Being an open person is not easy for me. Every day I have to try to open doors, start conversations, and push down my fear of embarrassment. Yet almost every day, I am rewarded. With each new exchange, I’m building a foundation. I think of all of the times I try something I’m afraid of, be it a new hike, new food, new group of people, as putting down a brick for my house. Some bricks are harder to lay than others, and sometimes I can build a wall in a day. The way to truly test the strength of your home is to see if, by the time you leave, you’ve filled it with family.

I’ve bounced around pretty frequently for the last two years, and I felt that the places I left behind were barren and empty. I think of my room at my house in Raleigh sitting empty, my dorm room which is now occupied by someone else, and my cabin in Durango. When I decided to leave, looking back was never an option. I thought that in order to keep moving, you couldn’t put down roots. I see now that in every place you can build a home, and in every place you should try. Over the course of the next year, I will not count the memories I have by the pictures I’ve taken or plane tickets I’ve collected, but by the homes I built and the people I housed.

A Tale of Two Farms: Volunteering in the Panamanian Jungle

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Exploring the farm | Photo By: Benjamin Kilimnik

High in the mountains of Panama, shaded by dense tropical canopy, lies the sleepy town of Piedras Gordas. Most families of the town are subsistence farmers, patiently tending to the land that yields most of what they consume. Within this tranquil town – where time itself seems to slow to a shuffle – local farmer señor Onecimo is nurturing grander ambitions. He hopes that one day his secluded property will transform into an educational hub for tourists, volunteers, and students alike.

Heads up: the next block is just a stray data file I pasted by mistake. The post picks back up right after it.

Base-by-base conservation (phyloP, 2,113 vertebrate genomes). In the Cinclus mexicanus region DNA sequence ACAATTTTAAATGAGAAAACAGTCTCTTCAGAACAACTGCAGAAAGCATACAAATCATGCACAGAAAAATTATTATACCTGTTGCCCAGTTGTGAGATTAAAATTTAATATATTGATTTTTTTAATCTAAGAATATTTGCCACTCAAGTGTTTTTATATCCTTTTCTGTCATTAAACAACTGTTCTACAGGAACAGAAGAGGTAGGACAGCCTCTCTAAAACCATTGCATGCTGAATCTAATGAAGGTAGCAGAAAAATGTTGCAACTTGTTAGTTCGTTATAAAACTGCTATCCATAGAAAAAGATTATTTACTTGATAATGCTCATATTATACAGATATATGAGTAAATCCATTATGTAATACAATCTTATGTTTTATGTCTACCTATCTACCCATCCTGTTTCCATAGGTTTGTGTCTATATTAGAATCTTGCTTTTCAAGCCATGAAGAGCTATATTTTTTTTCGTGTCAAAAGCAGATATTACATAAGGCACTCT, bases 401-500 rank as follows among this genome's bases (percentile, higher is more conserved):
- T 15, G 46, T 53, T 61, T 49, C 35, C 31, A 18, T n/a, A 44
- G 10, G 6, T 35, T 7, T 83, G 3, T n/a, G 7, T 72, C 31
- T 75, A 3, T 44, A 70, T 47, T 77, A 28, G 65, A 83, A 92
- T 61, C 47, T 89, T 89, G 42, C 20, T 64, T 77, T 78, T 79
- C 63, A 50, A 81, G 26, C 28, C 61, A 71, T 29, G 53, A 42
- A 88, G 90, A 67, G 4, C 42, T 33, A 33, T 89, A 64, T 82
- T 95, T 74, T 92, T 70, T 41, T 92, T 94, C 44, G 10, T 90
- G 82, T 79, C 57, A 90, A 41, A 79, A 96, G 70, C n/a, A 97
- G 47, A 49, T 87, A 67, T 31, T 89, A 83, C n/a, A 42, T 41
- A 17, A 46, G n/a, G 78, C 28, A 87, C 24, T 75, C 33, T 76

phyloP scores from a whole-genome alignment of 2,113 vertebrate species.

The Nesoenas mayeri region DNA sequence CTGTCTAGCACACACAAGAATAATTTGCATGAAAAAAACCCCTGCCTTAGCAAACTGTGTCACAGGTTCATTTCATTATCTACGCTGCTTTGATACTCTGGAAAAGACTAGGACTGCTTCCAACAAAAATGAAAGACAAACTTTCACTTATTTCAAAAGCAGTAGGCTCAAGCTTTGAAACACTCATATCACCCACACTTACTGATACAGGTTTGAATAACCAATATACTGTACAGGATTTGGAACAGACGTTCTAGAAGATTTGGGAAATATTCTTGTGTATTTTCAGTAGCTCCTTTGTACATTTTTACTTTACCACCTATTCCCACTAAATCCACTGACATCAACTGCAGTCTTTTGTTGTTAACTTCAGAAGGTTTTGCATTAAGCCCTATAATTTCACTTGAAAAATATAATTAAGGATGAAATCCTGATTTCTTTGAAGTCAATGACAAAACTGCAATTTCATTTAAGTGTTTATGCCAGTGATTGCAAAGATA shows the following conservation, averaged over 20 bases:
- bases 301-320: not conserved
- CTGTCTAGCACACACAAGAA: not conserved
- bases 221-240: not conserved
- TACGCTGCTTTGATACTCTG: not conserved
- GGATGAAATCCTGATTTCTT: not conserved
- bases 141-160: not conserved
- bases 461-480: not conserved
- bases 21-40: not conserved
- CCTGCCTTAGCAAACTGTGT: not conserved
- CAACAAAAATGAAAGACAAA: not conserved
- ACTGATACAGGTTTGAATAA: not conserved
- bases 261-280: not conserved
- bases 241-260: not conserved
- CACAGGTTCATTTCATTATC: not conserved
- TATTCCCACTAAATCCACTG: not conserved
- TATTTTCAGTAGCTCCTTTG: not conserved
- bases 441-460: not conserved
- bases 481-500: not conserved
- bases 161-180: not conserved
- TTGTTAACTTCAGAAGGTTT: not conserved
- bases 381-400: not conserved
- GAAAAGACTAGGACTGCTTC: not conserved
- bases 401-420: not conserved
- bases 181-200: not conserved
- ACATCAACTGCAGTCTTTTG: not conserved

The Spark

Several years ago, señor Onecimo hosted a group of international volunteers from the American Peace Corps, a volunteer program dedicated to socio-economic development abroad. The thoughts and suggestions of these volunteers opened his eyes to opportunities for growth in his community, and their enthusiasm was infectious. For señor Onecimo, the experience marked the start of his vision: to offer educational tours that showcase the unique flora and fauna of his farm.

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The man, the myth, the visionary – señor Onecimo | Photo By: Benjamin Kilimnik

Since hosting volunteers from the Peace Corps, he has invited many more individuals and groups from abroad. Just as the visitors learn about his way of life by living with his family, so does he gain an appreciation for new perspectives and other cultures. Often, these volunteers can provide the knowledge and manpower needed to implement important projects on señor Onecimo’s farm, and in the community at large.

In October 2018, our Winterline Squad 2 worked with local entrepreneurs in Piedras Gordas, Panama, under the guidance of ThinkImpact instructors. During our stay, I had the opportunity to work with señor Onecimo, who also happened to be a member of my host family.